It’s about the children – and what to do with them now that they are here. It’s also about setting an immigration precedent that would be uncontrollable in the future.
The tide of unaccompanied teens and small children with mothers from Central America surging over the U.S.-Mexico border in recent months has put the U.S. government between the proverbial rock and a hard place. If you let the current 57,000 or so unaccompanied minors (not counting another 55,000 moms and kids) stay – at least until a deportation hearing where they will plead for asylum from nongovernmental violence and poverty – what do you do with the next 57,000? Or the next?
The U.S. is scrambling to deal with what President Barack Obama has called a humanitarian crisis. Border Patrol agents and U.S. Immigrations and Customs Enforcement are trying to house and process the flood of mostly unaccompanied youths seeking a better life in the United States, away from the poverty, gangs and violence in Honduras, El Salvador and Guatemala.
Honduran President Juan Orlando Hernández recently told Politico Magazine that the U.S. bears some responsibility for the influx because of Americans’ insatiable demand for illicit drugs. He also said coyotes exploit a “lack of clarity” about U.S. immigration policies to deceive families both in the United States and in Central America with the notion that the kids can stay “when we know that’s not true.”
But, perhaps it is true. Only time will tell.
Some of the confusion stems from a law President George W. Bush signed in 2008 that prevents unaccompanied minors from being deported to Central America until they appear before an immigration judge. However, that law was aimed at stopping human trafficking, such as the movement of teenage girls for sex slavery.
More confusion comes from an Obama administration policy change in 2012 that allows those who entered the country illegally as children but were here by June 15, 2007, not to face deportation for a two-year period and to be eligible to work or attend school.
That has widely been portrayed in Central America as if you make it, you can stay. And so far, that’s mostly true.
Faced with all this, Obama has asked Congress for $3.7 billion to address the pressing issue of unaccompanied youths entering the country, but that almost certainly will not be addressed until after the August recess, which began Saturday.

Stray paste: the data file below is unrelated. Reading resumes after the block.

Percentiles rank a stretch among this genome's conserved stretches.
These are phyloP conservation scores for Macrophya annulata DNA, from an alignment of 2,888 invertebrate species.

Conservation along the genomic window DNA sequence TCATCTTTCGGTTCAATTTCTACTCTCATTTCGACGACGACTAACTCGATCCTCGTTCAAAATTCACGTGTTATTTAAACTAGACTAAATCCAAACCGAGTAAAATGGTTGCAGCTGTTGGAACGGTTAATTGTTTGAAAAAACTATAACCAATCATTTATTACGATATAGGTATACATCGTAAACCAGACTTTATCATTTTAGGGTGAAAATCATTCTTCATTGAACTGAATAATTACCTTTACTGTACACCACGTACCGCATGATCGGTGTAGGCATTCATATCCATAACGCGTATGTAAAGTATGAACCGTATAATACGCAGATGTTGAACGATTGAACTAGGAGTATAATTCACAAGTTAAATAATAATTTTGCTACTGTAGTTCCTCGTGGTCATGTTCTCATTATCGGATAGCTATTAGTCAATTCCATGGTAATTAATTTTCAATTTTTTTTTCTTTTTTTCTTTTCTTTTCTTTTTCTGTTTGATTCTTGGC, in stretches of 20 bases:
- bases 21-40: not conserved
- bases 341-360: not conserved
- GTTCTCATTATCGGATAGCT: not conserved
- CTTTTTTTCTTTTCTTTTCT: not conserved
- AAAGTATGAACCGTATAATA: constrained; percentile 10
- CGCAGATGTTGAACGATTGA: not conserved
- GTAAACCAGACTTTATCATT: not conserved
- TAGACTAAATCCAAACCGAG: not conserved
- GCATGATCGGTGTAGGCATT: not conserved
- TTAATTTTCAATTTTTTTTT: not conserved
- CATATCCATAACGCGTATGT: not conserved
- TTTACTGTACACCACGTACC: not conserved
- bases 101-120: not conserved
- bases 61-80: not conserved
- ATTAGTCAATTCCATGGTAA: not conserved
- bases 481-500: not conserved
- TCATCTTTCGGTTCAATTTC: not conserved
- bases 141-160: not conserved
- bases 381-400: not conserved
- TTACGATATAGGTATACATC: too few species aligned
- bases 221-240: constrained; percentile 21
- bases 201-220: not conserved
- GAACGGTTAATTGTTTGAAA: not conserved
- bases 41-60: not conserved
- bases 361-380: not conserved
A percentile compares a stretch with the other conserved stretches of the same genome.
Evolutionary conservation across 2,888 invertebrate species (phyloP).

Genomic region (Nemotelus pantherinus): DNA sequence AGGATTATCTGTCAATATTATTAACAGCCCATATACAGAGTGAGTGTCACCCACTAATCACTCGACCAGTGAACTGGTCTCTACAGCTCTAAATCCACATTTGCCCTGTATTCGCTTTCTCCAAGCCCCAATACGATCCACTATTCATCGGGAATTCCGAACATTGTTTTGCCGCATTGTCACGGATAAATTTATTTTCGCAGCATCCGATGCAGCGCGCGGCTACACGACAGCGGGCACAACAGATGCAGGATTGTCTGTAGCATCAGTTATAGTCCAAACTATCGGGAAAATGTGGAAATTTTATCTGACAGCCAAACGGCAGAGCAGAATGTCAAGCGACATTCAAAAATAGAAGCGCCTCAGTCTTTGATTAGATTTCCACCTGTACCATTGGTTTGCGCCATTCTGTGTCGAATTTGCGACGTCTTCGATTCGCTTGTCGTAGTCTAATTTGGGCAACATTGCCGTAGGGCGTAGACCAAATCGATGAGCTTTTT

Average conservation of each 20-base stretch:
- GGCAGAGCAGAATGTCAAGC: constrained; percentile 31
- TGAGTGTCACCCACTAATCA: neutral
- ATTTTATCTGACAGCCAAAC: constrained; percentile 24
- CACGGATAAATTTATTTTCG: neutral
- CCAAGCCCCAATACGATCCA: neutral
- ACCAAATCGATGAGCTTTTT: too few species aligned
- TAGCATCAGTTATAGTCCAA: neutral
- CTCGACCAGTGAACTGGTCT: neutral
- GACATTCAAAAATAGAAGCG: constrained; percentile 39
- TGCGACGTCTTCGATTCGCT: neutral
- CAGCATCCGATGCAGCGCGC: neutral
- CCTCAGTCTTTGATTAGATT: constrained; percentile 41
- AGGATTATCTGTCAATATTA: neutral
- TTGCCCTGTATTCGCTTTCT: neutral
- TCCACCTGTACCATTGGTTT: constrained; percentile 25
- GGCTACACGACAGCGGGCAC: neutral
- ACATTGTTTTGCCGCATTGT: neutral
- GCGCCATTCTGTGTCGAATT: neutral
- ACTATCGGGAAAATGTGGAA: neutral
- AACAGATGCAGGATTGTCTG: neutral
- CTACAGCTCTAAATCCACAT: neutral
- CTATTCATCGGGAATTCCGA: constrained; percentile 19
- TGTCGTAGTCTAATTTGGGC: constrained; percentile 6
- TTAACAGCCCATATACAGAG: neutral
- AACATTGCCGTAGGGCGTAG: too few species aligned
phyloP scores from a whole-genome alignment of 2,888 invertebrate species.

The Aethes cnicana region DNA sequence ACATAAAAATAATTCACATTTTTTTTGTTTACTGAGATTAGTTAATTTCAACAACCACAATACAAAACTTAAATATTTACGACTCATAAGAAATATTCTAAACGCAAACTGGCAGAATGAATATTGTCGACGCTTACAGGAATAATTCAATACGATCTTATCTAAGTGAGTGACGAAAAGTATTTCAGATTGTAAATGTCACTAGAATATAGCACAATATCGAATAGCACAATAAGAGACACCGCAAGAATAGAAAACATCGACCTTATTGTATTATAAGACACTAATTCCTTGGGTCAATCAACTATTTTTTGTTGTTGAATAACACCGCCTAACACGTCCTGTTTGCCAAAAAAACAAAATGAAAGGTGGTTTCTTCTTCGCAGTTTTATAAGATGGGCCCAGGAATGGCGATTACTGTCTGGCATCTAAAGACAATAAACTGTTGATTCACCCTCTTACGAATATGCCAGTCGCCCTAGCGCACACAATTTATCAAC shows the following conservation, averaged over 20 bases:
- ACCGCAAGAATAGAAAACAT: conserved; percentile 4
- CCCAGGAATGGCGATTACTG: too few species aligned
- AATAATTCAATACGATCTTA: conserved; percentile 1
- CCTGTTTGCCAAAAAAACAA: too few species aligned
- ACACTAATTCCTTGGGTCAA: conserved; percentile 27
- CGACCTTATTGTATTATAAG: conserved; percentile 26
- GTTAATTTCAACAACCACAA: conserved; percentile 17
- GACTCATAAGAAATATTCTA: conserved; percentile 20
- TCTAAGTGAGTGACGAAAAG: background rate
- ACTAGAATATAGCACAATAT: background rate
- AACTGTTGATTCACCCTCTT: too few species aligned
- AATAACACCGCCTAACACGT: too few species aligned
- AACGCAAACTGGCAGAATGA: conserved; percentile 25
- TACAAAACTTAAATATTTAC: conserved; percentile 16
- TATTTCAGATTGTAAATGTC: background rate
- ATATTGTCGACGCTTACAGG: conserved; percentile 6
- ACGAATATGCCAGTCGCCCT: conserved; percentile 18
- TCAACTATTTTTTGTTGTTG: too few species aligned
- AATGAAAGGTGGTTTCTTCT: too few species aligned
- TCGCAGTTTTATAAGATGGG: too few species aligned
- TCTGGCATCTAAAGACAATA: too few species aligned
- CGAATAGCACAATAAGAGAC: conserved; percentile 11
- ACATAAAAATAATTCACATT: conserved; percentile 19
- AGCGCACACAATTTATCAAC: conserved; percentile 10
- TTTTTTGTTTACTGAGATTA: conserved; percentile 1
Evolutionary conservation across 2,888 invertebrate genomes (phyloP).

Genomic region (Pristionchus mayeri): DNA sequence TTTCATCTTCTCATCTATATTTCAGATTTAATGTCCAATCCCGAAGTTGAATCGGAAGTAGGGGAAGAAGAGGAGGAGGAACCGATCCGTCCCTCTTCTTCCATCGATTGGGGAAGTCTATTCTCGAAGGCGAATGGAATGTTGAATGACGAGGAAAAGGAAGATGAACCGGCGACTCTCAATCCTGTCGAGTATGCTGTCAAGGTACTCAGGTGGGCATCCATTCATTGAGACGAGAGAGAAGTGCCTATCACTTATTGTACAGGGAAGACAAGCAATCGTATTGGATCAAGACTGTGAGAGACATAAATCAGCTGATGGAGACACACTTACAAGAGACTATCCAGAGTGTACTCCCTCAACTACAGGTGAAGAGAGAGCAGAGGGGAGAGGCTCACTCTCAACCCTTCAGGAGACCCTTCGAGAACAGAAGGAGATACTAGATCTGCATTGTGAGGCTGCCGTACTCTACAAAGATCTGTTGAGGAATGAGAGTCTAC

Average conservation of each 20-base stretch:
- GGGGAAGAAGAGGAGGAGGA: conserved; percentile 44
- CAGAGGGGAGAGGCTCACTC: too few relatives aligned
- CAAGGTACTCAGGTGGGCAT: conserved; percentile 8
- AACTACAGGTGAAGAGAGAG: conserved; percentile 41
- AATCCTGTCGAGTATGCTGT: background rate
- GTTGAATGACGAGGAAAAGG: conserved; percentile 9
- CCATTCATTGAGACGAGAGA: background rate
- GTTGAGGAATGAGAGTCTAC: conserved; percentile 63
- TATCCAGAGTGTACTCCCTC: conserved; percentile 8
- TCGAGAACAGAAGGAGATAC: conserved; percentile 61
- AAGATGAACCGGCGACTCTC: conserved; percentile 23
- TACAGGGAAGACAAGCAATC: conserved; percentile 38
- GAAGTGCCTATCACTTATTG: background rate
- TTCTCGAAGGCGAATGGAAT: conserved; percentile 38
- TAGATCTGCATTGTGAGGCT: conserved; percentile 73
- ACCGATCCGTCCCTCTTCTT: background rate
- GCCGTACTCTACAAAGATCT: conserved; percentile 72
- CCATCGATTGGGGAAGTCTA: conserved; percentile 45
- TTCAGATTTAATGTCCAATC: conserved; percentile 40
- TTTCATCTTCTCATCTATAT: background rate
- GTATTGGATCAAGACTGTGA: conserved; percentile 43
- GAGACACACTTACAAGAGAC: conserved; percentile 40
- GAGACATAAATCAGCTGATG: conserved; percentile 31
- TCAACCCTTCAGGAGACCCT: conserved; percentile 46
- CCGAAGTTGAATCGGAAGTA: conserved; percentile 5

Hernández says the U.S., Mexican and Central American governments should share responsibility for dealing with the problem. And he implied that some of the billions Obama is requesting should be spent back in the countries from which the children are fleeing.
“A Central America at peace, with less drug violence, and with opportunities, is a great investment for the United States. On the contrary, if they are only investing in border security and not in the source of the problem, in the genesis of the problem, then we will have more of the same,” he told Politico.
He’s right. And U.S. foreign policy in Central America has played a role in weakening democratic governance. But as these governments have increasingly lost control of their societies, the results of their problems are migrating here – and some Central American gang members are said to be following their prey as they move north.
In any case, the U.S. should work with these countries to help stabilize conditions there.
The immediate question is whether these youths should be sent home or housed here until their status can be resolved. A majority of Americans in a recent Associated Press-GfK poll favor changing U.S. law so they can be more quickly deported, using the same standards that apply to Mexican immigrants.
Otherwise, do you keep them in the equivalent of detainment camps for long periods of time? Or release them to relatives and expect them to show up for hearings?
As difficult as conditions back home may be, the U.S. really has little choice. While we might find a way to take in the first 57,000, what about the next? On what grounds could we accept this group and not the next?
It would be better to work with the Central American governments and use some of the money Obama seeks to return them to their home countries under humane conditions.
It also would help if Congress would take immigration reform seriously, controlling our border while dealing with the millions already here illegally.
This editorial first appeared in the Albuquerque Journal. It was written by members of the editorial board and is unsigned as it represents the opinion of the newspaper rather than the writers.